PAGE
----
Clay Collins’ first day in railroad construction didn’t exactly instill the importance of safety upon the impressionable 18-year-old. His foreman promptly handed the rookie builder a cedar tie plug and instructed him to place it in his back pocket. The tool should’ve been used for plugging spike holes, but Clay’s supervisor advised him to use it instead as a place to hang his hard hat while he worked. If management happened to make an unexpected visit, he could access his protective gear quickly and easily, with no one being the wiser. It wasn’t long before Clay learned that the only safety mandate anyone on this crew actually had to follow was “don’t get caught.”
This certainly wouldn’t be a rule Clay would espouse for very long. As the Alaska native witnessed teammates get hurt—often in the name of working faster—he began questioning an approach that encouraged rule-bending and enabled rule-breaking. In his twenties, Clay’s rail career took him to the “Lower 48.” As time passed, he underwent not merely a mind shift, but more importantly, a heart shift about safety. “Smashed fingers really aren’t ok. Will you be fine? Probably. But it’s not worth it. If it can be prevented, why wouldn’t that be the first choice?” Clay recalls thinking. When Clay began conducting risk assessments at home, he knew the change had come full-circle in his life.
As Clay progressed from driving spikes to managing complex and large-scale railway projects, he developed a philosophy about safety heavily influenced by his time in the field. He knew, perhaps better than most, that the phrase “safety culture” wasn’t just another industry buzzword. Certainly, it was about an organization’s beliefs, values and behaviors. It was about the ways management measured progress and the seamless integration of business and safety goals. But at its core, he knew that a “safety culture” could only be achieved if safety served as the benchmark for every decision and if every employee embraced his or her role in creating it. When Clay joined Balfour Beatty Infrastructure, a company whose views about safety mirrored his own, he made it his mission to encourage those around him to share in this tremendous responsibility.
“Culture is a word that gets thrown around a lot, but do we really understand what that means?” Clay implores. “If you visit a crew and only ask ‘How much longer is this task going to take?’ they know production is all that matters to you. They know exactly where safety falls in your hierarchy of values.” And if you meet Clay, you know exactly where it falls within his. He’s an authentic and passionate champion for Balfour Beatty’s Zero Harm safety program who consistently searches out new best practices to create a model safety culture. Most recently, Clay stopped opening his team calls with a discussion of incidents in favor of lessons learned during safety audits—a seemingly minor shift but one that is reflective of Clay’s deep-seated belief that every injury is wholly preventable.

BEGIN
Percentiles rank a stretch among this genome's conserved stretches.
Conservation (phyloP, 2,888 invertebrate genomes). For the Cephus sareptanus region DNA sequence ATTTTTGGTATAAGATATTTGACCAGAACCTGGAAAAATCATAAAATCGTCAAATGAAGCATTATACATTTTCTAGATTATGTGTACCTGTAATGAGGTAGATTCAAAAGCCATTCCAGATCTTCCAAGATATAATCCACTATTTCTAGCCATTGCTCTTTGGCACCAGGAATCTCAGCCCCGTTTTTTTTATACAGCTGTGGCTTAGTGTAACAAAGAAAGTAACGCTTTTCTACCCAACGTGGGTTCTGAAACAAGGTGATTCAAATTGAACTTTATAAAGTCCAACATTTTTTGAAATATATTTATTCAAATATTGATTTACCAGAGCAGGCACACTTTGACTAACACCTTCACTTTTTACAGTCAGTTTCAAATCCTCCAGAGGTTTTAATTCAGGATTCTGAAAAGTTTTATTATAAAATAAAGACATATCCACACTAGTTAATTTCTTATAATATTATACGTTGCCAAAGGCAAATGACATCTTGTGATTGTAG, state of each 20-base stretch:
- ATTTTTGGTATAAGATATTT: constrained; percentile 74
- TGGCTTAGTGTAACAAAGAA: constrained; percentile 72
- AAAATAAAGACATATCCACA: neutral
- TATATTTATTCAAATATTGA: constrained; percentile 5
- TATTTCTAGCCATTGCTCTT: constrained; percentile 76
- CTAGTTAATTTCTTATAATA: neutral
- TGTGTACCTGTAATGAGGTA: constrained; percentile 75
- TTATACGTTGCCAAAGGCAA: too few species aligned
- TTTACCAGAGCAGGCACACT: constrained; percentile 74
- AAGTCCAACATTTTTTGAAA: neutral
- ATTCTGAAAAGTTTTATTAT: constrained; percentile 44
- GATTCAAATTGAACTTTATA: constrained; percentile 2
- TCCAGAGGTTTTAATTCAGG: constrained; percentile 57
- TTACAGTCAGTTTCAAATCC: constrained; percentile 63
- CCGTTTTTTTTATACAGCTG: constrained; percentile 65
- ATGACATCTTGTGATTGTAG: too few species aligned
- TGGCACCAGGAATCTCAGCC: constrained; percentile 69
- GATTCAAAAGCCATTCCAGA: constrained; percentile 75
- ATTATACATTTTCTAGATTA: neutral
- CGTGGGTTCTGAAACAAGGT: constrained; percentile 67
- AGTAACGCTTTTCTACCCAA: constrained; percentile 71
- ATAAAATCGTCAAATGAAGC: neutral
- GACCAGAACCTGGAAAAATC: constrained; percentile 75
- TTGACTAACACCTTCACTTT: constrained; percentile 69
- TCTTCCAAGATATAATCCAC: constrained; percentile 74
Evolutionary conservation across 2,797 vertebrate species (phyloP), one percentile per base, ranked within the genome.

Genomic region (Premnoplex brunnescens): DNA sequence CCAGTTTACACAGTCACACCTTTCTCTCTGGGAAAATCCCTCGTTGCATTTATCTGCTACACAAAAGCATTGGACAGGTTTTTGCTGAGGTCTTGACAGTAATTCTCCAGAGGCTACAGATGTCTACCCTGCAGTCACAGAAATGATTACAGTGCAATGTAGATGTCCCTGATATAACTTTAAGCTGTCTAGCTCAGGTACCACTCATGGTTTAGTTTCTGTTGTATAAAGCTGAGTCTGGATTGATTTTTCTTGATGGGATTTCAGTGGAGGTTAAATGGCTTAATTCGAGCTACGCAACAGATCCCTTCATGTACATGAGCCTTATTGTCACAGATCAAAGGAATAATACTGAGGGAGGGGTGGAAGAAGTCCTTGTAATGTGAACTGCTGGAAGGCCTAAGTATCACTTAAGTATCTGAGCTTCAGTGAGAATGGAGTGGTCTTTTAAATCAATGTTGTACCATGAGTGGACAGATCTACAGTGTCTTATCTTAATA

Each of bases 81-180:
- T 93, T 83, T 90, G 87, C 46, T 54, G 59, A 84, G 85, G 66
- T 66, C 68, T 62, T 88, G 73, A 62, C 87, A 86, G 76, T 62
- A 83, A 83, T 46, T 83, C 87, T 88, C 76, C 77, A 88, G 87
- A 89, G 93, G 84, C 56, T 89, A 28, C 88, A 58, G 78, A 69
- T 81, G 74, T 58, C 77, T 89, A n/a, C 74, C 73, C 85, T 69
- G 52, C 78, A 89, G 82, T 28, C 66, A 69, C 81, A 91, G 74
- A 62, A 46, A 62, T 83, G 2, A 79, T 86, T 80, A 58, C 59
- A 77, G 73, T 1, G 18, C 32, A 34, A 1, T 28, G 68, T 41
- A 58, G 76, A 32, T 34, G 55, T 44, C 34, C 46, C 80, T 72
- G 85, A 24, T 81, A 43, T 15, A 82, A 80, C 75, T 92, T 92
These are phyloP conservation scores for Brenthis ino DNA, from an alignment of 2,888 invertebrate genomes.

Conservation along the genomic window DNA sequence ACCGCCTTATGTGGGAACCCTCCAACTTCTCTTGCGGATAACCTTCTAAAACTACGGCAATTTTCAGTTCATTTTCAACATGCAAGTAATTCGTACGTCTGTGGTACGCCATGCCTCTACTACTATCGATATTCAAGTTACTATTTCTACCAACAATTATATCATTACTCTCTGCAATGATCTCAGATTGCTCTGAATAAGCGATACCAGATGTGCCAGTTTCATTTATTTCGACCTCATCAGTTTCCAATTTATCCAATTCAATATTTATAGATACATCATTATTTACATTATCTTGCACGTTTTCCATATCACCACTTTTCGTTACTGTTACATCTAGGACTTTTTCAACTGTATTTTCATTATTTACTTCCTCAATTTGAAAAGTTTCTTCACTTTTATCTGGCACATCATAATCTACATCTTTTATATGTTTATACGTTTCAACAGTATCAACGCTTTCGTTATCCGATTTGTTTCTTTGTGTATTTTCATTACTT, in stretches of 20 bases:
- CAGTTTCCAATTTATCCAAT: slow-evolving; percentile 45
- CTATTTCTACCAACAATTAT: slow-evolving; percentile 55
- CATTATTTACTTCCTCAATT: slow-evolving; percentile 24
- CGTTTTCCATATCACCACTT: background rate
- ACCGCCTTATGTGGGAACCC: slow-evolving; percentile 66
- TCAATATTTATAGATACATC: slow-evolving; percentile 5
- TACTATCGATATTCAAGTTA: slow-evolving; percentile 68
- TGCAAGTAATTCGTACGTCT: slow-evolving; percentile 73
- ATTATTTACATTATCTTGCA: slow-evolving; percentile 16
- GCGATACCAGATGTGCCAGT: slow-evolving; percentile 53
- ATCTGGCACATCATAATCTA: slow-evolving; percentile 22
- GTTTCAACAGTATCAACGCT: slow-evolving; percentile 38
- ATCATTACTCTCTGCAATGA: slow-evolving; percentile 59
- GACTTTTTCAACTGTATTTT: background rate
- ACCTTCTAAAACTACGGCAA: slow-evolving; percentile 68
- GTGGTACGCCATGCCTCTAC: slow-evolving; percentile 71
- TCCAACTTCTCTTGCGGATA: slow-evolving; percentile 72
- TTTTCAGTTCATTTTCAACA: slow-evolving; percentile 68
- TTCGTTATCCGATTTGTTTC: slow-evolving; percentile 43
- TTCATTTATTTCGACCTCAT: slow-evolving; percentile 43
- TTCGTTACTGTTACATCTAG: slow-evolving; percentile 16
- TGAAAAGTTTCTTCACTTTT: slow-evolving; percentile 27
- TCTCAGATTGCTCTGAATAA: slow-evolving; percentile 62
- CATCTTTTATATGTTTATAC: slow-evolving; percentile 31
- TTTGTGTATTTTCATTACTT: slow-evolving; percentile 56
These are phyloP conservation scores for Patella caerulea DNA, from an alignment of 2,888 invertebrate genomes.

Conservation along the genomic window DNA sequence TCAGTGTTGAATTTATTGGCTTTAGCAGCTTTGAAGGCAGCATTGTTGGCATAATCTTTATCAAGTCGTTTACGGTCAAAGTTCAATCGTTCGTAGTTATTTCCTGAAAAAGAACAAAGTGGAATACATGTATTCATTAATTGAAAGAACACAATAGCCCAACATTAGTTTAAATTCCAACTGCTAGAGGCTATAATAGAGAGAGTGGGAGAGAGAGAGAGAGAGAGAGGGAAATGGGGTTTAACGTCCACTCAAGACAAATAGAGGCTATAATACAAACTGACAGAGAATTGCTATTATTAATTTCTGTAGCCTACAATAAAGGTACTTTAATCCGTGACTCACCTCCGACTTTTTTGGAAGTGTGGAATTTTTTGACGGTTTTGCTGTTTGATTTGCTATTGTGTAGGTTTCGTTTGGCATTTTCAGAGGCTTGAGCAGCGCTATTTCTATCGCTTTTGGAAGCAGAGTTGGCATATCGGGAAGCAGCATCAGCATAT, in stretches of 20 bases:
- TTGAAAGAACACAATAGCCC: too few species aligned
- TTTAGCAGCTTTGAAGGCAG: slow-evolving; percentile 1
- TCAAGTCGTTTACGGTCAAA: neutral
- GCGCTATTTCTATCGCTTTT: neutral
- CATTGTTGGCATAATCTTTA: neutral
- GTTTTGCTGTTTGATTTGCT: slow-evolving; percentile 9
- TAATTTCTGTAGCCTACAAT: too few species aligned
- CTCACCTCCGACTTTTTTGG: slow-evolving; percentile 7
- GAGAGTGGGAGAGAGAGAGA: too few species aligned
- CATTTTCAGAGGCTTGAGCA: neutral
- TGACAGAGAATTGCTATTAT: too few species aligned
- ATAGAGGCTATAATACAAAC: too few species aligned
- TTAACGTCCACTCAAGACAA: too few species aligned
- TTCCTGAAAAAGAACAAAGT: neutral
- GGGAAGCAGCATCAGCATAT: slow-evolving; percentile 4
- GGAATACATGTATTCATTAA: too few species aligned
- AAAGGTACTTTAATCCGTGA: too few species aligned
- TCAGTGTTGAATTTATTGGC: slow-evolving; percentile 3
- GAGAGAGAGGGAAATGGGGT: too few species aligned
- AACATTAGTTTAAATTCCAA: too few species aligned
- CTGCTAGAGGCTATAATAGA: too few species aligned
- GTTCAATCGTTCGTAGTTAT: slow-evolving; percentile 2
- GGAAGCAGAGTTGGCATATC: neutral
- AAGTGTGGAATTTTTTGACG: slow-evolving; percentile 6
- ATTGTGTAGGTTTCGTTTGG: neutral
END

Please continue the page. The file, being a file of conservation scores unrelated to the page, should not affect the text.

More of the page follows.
Because he’s been the one swinging the hammer, Clay has developed a leadership style that’s more coach than cop. “We have to begin with the belief that our people and partners want to do what’s right and treat them accordingly,” argues Clay. “Discipline has its place, but when someone falls short the first time, it’s much more effective to share the ‘why’ behind the rules,” he adds. Having built a successful 20-year career dedicated to heavy civil and track construction, Clay has plenty of lessons to impart. He knows all too well that construction is inherently dangerous work, and that it takes a village, so to speak, to ensure every worker is protected.
That village includes the Federal Railroad Administration, which took positive and impactful steps to protect workers long before it was considered the norm to do so. One of the FRA’s most beneficial initiatives, according to Clay, was empowering the labor force with “right to challenge” cards—a non-punitive mechanism for raising and resolving safety concerns. In 2017, Balfour Beatty launched a similarly-spirited campaign called “See Something, Say Something” to encourage productive worker dialogue.
A number of years ago, Clay stumbled across a quote that, in many ways, summarizes his approach to construction safety. It went something to the effect of “Fight the culture by creating the culture.” While his first job in the industry showed him what a culture looked like that had forgotten to be afraid, Clay has forged a culture in which no imperative—whether it be schedule, quality or the bottom-line—is given preference over the safety, health and well-being of any worker.